Indicative of the Clinton administration’s staggering ignorance over this issue was a class of 18 Palestinians brought to a top-secret location near CIA headquarters in 1998 for a course in “anti-terrorist techniques.” American officials failed to realize, however, that most of the men hailed from cities where militant infiltration of the police forces was acute, such as Nablus. Not surprisingly, as detailed in the San Francisco Chronicle, several of the students went on to become some of the most dangerous terrorists in the Palestinian territories, including the infamous Khaled Abu Nijmeh, who used his CIA training to supervise multiple suicide bombings in 2001 and 2002 in Bethlehem. More than half of the original class of 18 went on to become fighters in the Al-Aqsa brigades.


Beginning in 1999, Israeli government officials began suggesting that the American training effort be scaled back, in order to better judge its overall effectiveness. In addition, Prime Minister Ehud Barak complained to the White House that Yasser Arafat was using his seemingly close relations with the CIA to bolster his negotiating position, which had become increasingly aggressive. Tel Aviv’s requests fell on deaf ears in Washington, which stubbornly clung to the pipe dream that Arafat’s police forces would – given enough American aid and training – eventually confront the various militant organizations. This expectation was abruptly dashed during the intifada of 2000, in which large numbers of Palestinian police joined militant groups in fighting the Israeli Defense Force. The sight of Palestinian police stripping off their uniforms and engaging in raging street battles with Israeli forces became commonplace. At the same time, the Palestinian authorities failed miserably to curtain the actions of terrorist organizations, who operated with total impunity inside the territories.


Apart from the blowback effect precipitated by the Clinton administration's foolishly training men such as Jihad Jaara and Khaled Abu Nijmeh, the futile quest to prop up a Palestinian security service has been an unqualified financial disaster. All told, the U.S. government has squandered almost one billion dollars in the effort to construct a viable Palestinian state, a large portion of which has gone into building a Palestinian security force. Despite this massive amount of funding, the Palestinian services have shown little signs of progress, as detailed in a July 2005 report compiled on behalf of the U.S. government by the consulting firm Strategic Assessments Initiative (SAI). The SAI report stated that, even with millions of American dollars and years of CIA training, the PA police were wholly ineffective, wracked with divided loyalties and inferior equipment. Many of its officers, charged the SAI analysts, were active or complicit in terrorist attacks or organized crime rings.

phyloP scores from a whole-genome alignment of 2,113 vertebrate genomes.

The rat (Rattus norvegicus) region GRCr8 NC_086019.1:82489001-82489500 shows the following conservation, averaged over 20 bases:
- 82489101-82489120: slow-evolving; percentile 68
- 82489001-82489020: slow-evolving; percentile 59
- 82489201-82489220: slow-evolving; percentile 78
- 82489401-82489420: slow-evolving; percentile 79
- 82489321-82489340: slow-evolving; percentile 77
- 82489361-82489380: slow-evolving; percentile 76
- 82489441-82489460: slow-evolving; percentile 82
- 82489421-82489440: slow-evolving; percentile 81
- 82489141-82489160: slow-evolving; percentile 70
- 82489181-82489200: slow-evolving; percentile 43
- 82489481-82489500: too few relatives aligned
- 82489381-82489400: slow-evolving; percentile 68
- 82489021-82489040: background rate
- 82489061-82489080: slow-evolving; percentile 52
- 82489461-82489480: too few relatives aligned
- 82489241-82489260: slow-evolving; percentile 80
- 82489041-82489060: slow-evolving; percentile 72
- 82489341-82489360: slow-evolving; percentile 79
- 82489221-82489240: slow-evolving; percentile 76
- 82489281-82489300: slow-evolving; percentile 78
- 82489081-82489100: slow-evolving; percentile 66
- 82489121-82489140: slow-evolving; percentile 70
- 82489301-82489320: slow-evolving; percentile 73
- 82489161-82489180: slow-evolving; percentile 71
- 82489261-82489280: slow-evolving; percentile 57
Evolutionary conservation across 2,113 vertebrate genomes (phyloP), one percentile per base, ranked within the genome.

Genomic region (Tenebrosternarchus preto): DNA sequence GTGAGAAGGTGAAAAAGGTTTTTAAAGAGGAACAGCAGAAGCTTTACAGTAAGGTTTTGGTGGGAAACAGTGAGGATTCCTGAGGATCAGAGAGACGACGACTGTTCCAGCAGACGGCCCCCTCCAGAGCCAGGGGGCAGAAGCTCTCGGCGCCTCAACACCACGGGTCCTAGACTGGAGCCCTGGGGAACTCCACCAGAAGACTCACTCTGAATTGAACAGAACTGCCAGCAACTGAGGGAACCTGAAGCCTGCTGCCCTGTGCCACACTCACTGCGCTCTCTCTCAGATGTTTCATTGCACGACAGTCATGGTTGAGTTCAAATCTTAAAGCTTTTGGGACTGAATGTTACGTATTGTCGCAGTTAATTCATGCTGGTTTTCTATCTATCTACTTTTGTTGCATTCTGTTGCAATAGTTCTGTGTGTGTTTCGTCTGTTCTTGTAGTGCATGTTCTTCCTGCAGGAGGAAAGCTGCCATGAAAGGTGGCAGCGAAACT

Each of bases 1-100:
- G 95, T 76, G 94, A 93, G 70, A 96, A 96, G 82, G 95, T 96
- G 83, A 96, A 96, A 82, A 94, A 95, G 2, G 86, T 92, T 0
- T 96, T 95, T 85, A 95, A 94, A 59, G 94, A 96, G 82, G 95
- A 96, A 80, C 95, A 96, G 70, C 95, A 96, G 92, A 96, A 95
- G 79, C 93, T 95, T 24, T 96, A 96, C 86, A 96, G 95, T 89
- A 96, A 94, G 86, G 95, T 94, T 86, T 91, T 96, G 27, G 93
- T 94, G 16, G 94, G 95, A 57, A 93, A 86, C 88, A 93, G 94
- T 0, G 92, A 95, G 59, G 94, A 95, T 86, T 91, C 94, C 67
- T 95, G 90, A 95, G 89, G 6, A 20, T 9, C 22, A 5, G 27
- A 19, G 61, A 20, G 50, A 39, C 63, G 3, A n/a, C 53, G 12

Recent events have provided ample evidence of the overall program’s failure. The ongoing chaos in Gaza and the current inability of the Palestinian Authority to enforce its own disarmament provisions with regard to Hamas should serve to prove the utter futility of “reforming” the Palestinian security apparatus. The latest example came on Tuesday, when Palestinian police officers brazenly stormed the offices of the national legislature, complaining that they lacked the basic resources to confront the heavily-armed militant groups. Their lack of weaponry or funding suggests that the tens of millions of dollars in Western aid which was specifically earmarked for arming the police had been directed elsewhere, a violation of the agreed-upon protocols.  


Regardless of these past failures, the Bush administration seems determined to follow a similar path, as training the Palestinian security services remains at the heart of President Bush’s efforts to keep the Palestinians involved in the negotiation process. Earlier this year, while visiting London, Secretary of State Rice suggested, "There will need to be some international effort, and the United States is prepared to play a major role in that, to help in the training of the Palestinian security forces and in making sure that they are security forces that are part of the solution, not part of the problem.”


Echoing the Secretary of State’s words was President Bush, who – while meeting with Palestinian Authority President Mahmoud Abbas in May – pledged to “reform” the PA’s security services through a $50 million dollar aid package, assigning an American general to oversee the process. Just two weeks ago, American officials in Ramallah proudly announced the transfer of three million dollars to the Palestinian security services, for the “enhancement of their capabilities.” Additional measures have been approved by the President, chief among them a CIA-run effort which would give the Palestinians a supplementary $300 million dollars for security operations.


These recent overtures are the latest example of our government’s puzzling willingness to pour additional millions into anonymous Palestinian coffers, all in the name of highlighting our “even-handedness” with regard to the peace process. As we have already witnessed, however, any American initiative to reform the Palestinian security services is doomed to fail so long as no credible Palestinian government or judicial systems exists in the territories. Yet – desperate to accrue some sort of good will from our erstwhile Arab and European allies – the Bush administration sees fit to throw such considerations by the wayside, disregarding our security – not to mention Israel’s – in favor of overseas image management.


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Patrick Devenny is the Henry M. Jackson National Security Fellow at the Center for Security Policy in Washington D.C.